The conflict between President Trump and Congress over border security has influence on consumer confidence and negotiations to resolve the U.S.–China trade spat.
The longest shutdown in U.S. history ended on January 25, after 34 full days. President Trump agreed to reopen the federal government for at least three weeks while negotiations continued over border security, backing down from his initial promises to build a wall. The gridlock surrounding the partial government shutdown was clearly harmful, rippling across the economy. And the failure to negotiate a border-security compromise continues as a political fault line.
The shutdown adversely effected some economic variables, but the majority of the losses will be recouped. The Congressional Budget Office (CBO) published estimates of the cost of the shutdown. While it is hard to be definitive, the CBO estimates that GDP in the fourth quarter of 2018 was about 0.1% lower than anticipated and that first-quarter 2019 GDP will be lower by about 0.2%. The CBO projects that 0.02% of GDP will not be recovered, or about $3 billion in economic loss. Consumer confidence is heavily influenced by the labor market, oil prices, and headlines out of Washington. We can safely say the drop in confidence was partly the result of the government shutdown.
There is plenty of scope for more conflict between the White House and Congress in the coming months.
Debt ceiling looms
There is plenty of scope for more conflict between the White House and Congress in the coming months. Regardless of whether an immediate solution is eventually reached, the debt ceiling will start to bind later in 2019, putting the topic back in the spotlight. We don't expect major changes in the fiscal outlook; tax and spending plans are effectively locked. However, Trump has threatened to shut down the government again. While this doesn't seem very likely, it cannot be dismissed as an empty threat. In January, Trump caved as soon as the Republican consensus in the Senate began to crack, and it's hard to imagine the Senate would want to go through all that again. At the same time, the President's decision-making remains hard to forecast. This has implications for the China trade talks.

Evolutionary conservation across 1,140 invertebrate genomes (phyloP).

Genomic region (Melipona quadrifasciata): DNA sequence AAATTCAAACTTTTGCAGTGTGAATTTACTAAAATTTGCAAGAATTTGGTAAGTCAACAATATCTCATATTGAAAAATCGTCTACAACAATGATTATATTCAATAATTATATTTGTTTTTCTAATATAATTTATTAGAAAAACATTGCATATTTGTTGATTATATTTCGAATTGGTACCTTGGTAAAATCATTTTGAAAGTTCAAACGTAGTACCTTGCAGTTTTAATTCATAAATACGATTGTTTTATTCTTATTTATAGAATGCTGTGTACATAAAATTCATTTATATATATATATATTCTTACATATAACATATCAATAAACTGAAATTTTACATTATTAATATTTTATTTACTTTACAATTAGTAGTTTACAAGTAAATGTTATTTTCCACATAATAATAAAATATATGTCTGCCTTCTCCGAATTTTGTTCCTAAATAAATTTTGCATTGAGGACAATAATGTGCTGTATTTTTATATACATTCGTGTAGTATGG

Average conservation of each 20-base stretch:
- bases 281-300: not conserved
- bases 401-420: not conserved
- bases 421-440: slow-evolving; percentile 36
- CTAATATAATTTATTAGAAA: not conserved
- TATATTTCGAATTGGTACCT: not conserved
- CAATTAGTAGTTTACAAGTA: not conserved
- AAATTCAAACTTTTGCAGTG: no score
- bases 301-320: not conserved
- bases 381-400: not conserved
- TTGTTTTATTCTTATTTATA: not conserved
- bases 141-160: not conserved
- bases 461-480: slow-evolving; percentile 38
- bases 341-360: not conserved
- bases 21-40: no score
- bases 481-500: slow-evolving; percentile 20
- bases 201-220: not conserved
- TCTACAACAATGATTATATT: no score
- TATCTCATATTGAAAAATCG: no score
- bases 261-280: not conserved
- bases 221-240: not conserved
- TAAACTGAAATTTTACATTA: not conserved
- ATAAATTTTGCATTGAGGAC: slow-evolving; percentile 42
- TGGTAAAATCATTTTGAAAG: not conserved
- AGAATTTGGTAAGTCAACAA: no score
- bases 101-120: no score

Playing by different rules in U.S.–China trade talks
China and the United States, two of the world's largest economies, are headed to the negotiating table again. The deadline for the trade talks is close to the deadline for talks on border security. One can't help wondering how the odds of success on one could affect the odds of success on the other. If Trump fails to secure a border wall, will it push him to a harder line on trade? If he wins on the wall, will it push him to a harder or softer line on trade? We see no change in the underlying dynamics in the trade talks with China; the Chinese appear prepared to buy more U.S. products to narrow the bilateral trade gap.
The Chinese also seem prepared to take a somewhat harder line on intellectual property theft. However, there is no sign of any Chinese willingness to address U.S. Trade Representative Robert Lighthizer's deeper concerns about the openness of China or ways in which capital is allocated across the economy. Any new deal in the coming weeks will likely fall short of what the administration wants. The key question is whether Trump will accept the deal. In a White House with clear decision-making processes, the border wall outcome would have little relevance to U.S.–China trade. However, the Trump White House plays by different rules.
High stakes game
The economic stakes are somewhat greater for the trade conflict than they are for the border wall (which is more symbolic). An agreement with China will clear the air over global trade, while imposing the next round of tariffs will probably add to the difficulties facing global manufacturing. Trade and immigration were key issues in Trump's campaign, and something that can be sold as progress on both fronts is important to the President's re-election campaign.
We do not know how this will play out. Our best guess is that Trump gets a border security deal that falls short of the wall. He could try to pursue the national emergency route, but he will face legal problems. Politically harmed by this, how likely will Trump be to reject the China trade deal that will be on offer? The tone of his tweets seems a little softer; he has said nothing will be finalized until he meets in person with Chinese President Xi Jinping. We anticipate Trump will take the deal Xi offers. This would lift the cloud over the outlook.
Next: The ECB's next step